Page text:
Cut a pink band of clay and attach it to the handle near the wand.s shaft. Position where you want the glass beads to be by indenting the pink band of clay, decorate the wand's shaft, and then bake the wand a second time.
After the wand has cooled, glue the beads into place on the pink band and tip of the wand.
Cut three 2-foot long ribbons from different colors and tie them around the wire loop at the end of the handle.
Two Headed Wand:
This wand is built on several pieces of floral wire that have been twisted together for strength. Cover the wires with the first layer of clay, bake for 10 minutes, and then cool. The heads were shaped separately and then stuck onto the tips before the final firing.
Glow in the Dark Wand:
This wand was made with both glow in the dark clay (Sculpey sells a wonderful assortment of different colored glow in the dark clay) and regular polymer clay. The regular clay looks black in the dark against the glow in the dark clay, which is an interesting effect.
Roll long thin snakes of clay to wrap around the wand. For the white glow in the dark twist around the top of the handle, roll a long thing snake of clay, bend it back in half, and twist the two ends around each other. Pinch the ends together in the back.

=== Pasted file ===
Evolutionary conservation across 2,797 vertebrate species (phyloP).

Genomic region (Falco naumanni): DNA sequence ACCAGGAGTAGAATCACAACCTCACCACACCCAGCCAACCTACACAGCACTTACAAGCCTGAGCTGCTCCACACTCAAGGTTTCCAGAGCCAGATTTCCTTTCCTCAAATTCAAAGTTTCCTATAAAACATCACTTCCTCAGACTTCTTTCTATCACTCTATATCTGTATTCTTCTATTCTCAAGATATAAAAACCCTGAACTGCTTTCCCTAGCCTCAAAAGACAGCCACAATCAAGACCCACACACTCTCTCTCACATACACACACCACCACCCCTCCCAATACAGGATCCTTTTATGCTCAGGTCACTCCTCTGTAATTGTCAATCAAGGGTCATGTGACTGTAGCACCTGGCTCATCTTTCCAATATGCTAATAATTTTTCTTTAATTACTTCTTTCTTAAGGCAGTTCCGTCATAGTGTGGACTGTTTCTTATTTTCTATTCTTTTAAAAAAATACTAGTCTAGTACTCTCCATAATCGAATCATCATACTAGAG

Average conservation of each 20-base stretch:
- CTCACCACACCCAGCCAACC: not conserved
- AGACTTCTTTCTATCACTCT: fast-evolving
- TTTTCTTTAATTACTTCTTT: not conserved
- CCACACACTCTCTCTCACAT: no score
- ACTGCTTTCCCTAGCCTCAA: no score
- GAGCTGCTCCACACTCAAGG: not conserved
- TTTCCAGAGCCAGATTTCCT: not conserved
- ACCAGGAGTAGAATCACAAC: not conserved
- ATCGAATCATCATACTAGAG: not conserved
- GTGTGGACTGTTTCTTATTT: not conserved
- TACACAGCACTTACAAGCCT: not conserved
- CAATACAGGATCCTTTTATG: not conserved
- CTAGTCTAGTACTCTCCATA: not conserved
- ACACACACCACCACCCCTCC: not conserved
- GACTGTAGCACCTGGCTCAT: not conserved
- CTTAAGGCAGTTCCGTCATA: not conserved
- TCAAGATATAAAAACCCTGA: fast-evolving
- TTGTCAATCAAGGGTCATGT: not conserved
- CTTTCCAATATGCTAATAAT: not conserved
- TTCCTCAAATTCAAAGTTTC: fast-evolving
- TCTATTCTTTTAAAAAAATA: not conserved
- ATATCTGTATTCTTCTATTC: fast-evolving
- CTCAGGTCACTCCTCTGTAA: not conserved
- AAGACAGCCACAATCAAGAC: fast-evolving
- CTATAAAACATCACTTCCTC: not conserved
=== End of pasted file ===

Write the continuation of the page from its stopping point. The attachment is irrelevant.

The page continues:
Skeleton Finger Wand:
This wand is made entirely of glow-in-the-dark clay. Cover your dowel with a layer of whitish glow in the dark clay and form the skeleton finger at one end. You can look at your own finger to figure out how the bones would be shaped, or you can ask an adult to help you find a picture on the internet.
Bake the wand for 10 minutes and cool. Make an egg shape out of green glow-in-the-dark clay and add it to the handle end. Gently press into the clay where you will be positioning the eyes, nose, and mouth of the skull. Bake the wand a second time.
When the wand is cool and firm, you will be able to smooth a thin layer of yellow-white glow-in-the-dark clay over the green egg shape.
Form the "eyebrows" and forehead with snakes of clay.
Wrap clay around the handle between the skull and top of the finger bone. Smooth the clay. Decorate the handle and bake a third time.
At night, let the wand sit under a lamp for a few minutes before turning out the lights. The eyes and the nose will glow in a different color than the outside skull.amazon("059035342X,1600105009 , 0545098866 , 0762426535,1617200905,0142413852,0595183255,1935178075"); ?>